We have chosen to include certain racial epithets in this handout in order to honestly communicate the bigoted language of the time. We recommend that teachers review the section “Addressing Dehumanizing Language from History” on page xiv before using this material.
J. L. Edmonds, an African American schoolteacher, gave this account of the murder and intimidation before the 1875 election in Clay County, Mississippi:
Where we appointed a meeting [the Democrats] would go there and speak as they pleased. They would take a cannon and load it up with chains and leave it with the mouth pointing toward the crowd of colored people. When they fired they had nothing in it more than powder, but when they were going to speak they would have it turned around and chains hanging around it.
They had a parade at West Point. I was standing on the corner talking and some of the colored men came up, and a colored man says, “I do not care how many are riding around, I am a Republican and expect to vote the ticket.” Just then a man walked up with a pistol and shot him. Pretty soon another colored man made some expression and he was shot at.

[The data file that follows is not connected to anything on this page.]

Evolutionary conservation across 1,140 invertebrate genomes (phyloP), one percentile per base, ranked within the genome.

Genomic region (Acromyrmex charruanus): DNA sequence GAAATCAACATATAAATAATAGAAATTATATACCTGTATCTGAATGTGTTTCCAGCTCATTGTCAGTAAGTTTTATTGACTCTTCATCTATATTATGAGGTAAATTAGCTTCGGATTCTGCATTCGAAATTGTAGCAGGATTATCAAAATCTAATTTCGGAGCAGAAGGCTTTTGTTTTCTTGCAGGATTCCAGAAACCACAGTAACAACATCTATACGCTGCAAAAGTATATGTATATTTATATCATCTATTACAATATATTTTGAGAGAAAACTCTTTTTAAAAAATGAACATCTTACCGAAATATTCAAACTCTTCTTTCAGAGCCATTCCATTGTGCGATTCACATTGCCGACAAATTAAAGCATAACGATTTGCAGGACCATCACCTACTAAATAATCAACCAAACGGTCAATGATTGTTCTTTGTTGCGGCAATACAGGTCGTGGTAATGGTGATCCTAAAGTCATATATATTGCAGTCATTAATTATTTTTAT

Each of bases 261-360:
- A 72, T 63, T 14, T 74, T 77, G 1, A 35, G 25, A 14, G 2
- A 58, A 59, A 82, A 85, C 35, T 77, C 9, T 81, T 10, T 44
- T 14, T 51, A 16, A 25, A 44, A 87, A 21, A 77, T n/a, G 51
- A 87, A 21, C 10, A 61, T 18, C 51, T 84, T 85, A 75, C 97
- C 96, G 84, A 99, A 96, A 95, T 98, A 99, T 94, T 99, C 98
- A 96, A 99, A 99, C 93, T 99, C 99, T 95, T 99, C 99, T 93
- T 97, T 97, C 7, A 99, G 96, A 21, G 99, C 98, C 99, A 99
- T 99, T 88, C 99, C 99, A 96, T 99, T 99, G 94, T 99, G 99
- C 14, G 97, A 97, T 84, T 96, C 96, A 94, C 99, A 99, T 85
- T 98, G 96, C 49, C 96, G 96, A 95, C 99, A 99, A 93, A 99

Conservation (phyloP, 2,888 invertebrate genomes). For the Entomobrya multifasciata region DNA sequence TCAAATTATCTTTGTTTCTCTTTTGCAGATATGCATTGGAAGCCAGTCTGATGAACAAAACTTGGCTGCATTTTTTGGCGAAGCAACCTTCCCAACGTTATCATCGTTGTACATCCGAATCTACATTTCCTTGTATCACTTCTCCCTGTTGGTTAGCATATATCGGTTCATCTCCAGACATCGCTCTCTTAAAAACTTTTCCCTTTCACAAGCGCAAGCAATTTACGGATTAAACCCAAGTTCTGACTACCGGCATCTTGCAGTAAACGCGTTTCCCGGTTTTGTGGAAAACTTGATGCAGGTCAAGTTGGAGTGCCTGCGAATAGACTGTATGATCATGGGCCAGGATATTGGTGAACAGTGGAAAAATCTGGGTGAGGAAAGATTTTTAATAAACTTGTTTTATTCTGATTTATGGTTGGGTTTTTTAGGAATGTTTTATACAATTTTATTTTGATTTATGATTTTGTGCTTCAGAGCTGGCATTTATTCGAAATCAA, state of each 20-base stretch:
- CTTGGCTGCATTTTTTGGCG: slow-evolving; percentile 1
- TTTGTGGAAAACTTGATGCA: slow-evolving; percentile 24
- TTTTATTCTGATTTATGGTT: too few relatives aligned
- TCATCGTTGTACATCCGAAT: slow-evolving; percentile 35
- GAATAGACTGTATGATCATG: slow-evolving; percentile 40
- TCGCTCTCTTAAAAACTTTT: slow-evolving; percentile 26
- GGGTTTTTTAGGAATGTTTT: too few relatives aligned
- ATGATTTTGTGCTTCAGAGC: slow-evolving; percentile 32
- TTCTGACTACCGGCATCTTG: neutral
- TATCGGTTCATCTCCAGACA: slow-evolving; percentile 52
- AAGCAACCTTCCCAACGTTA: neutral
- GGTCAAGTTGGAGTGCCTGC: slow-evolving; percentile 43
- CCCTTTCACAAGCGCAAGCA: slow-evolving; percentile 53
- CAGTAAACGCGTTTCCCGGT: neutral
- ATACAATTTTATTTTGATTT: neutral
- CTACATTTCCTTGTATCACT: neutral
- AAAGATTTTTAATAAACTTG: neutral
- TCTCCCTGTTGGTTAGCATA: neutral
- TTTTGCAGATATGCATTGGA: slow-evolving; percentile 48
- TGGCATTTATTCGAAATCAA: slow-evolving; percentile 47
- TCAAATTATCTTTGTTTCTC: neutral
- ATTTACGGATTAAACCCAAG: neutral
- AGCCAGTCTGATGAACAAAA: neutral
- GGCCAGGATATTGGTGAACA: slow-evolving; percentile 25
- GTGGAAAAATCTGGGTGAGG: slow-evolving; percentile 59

They had flags—red, white, and crimson flags. The whole street was covered. You could not hear your ears hardly for the flags waving and flapping over your head. They had one United States [flag] at the courthouse but most of the flags were just the old Confederate flags.
They said they were going to beat at this election. They said that at the meetings, on the stumps and at schoolhouses around the county. They said they would carry the county or kill every nigger. They would carry it if they had to wade in blood.1
1In Dorothy Sterling, ed., The Trouble They Seen: The Story of Reconstruction in the Words of African Americans (Da Capo Press, 1994), 450.
Reexamining History: How Can We Engage with the Stories We’re Told?
This lesson prepares young people to be critical consumers of stories they are told about the UK’s past and encourages them to consider how unpicking historical narratives can be an act of justice and a catalyst for action.
Students explore the legacies of the Reconstruction era today, reflect on the idea of democracy as a continuous process, and consider how they can best participate in the ongoing work of strengthening our democracy.
This series of Mini-Lessons is designed to help students think critically about the long and troubling history between law enforcement and Black Americans, while not stereotyping or criminalizing all police officers.